I have quite a few projects I’d like to get started on but before I can do that, I need to clean up my workshop. I use my workshop for some small scale manufacturing as well as general purpose stuff like home/vehicle maintenance and whatever crazy projects I get myself into. At less than 500 sq feet, it is a tight squeeze. As long as everything remains in its spot, I’ve got room to work. Once a project gets underway and tools and supplies start finding every spare horizontal surface, things get tight really fast.
For small parts storage I’m a big fan of the Harbor Freight 8, 15 & 20 bin parts cases. Unfortunately I don’t have a good place to store them. They currently are stacked on a shelf under my workbench. 3 columns of them 2 rows deep. The case I need always seems to be in the back on the bottom. I’m constantly shuffling through cases to find the one I need. This little dance has been going on for a few years and I decided it was time to do something about it.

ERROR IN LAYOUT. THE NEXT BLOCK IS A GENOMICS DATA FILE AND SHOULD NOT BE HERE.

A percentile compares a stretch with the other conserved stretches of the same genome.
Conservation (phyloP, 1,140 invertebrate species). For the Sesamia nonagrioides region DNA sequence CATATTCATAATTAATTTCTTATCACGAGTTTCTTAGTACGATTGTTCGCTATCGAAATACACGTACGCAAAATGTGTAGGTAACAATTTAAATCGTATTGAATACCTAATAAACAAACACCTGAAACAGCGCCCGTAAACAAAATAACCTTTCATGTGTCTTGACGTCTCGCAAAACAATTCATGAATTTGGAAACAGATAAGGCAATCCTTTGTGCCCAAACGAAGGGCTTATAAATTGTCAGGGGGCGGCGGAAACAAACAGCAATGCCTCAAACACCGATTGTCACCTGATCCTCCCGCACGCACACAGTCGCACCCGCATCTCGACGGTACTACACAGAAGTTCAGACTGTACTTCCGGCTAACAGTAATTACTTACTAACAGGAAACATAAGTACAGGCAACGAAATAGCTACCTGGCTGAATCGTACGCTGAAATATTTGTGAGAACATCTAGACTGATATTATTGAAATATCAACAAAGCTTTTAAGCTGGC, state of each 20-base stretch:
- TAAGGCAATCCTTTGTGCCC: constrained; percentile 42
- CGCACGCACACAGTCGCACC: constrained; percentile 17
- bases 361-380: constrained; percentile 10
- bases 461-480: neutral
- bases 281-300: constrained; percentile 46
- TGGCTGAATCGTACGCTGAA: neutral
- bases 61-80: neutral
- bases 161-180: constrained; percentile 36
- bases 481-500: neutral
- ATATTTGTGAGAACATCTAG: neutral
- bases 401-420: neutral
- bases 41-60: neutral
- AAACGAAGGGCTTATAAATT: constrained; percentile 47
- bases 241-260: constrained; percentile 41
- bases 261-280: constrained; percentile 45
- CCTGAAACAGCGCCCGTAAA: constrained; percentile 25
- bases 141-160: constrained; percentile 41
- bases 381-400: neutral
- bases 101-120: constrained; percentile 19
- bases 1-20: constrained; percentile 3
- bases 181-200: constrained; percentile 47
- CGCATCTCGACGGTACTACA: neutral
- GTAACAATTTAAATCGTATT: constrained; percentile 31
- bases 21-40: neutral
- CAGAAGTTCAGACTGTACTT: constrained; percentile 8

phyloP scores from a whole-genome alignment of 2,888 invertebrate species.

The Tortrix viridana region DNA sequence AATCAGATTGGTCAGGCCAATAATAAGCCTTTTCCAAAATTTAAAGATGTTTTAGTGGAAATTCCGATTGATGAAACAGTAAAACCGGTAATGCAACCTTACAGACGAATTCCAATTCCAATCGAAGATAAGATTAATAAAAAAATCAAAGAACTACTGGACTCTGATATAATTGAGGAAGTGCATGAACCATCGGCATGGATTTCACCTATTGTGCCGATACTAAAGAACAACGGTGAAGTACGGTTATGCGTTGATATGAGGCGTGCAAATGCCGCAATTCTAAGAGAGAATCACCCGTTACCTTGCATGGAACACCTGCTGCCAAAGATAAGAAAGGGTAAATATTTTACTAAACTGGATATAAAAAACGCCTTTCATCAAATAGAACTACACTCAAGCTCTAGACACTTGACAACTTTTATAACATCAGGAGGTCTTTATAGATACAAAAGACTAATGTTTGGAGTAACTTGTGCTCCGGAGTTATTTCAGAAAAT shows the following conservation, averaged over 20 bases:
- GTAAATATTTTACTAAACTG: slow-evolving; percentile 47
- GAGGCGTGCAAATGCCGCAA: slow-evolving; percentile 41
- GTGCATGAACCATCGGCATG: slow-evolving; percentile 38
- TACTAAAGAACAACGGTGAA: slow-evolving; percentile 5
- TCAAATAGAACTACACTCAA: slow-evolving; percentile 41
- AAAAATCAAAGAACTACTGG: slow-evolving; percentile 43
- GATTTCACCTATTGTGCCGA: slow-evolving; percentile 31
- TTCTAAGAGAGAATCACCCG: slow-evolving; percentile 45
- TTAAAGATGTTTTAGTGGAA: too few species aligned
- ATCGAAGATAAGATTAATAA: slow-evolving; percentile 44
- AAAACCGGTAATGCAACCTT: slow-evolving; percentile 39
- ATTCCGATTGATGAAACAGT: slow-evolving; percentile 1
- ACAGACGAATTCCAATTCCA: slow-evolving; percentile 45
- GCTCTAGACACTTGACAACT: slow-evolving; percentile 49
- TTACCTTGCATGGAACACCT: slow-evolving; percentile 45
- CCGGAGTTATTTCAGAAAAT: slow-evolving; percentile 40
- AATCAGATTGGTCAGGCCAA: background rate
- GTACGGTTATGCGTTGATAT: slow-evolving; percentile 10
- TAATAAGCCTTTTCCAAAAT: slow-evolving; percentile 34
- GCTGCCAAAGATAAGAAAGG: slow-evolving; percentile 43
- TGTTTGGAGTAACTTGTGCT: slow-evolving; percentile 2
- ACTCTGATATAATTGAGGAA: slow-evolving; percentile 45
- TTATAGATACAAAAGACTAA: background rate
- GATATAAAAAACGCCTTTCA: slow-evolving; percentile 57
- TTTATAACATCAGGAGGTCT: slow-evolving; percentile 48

At the corner of my workbench is a spot that is really unusable. It is up against the wall and right beside my tool box. There is no room to stand there to do anything. As a result it just ends up being a place where stuff accumulates. Most recently my bench grinder and belt sander lived there but again, they were unusable in that spot so they just look cluttered.
Taking inspiration from the Adam Savage Sortimo storage system, I created a storage rack in this space that holds the Harbor Freight cases. I wanted a rack that would waste the least amount of space while holding the largest amount of cases and, additionally be able to hold all 3 sizes of cases that Harbor Freight offers.
I made this rack from a mixture of 1/4″, 1/2″, & 3/4″ plywood. Shelves slip into dados and a 1/4″ threaded rod, run through the center shelf, prevents the sides from bowing out.
Jump to the future and see how I enhance the storage cases with additional 3-D printed bin sizes.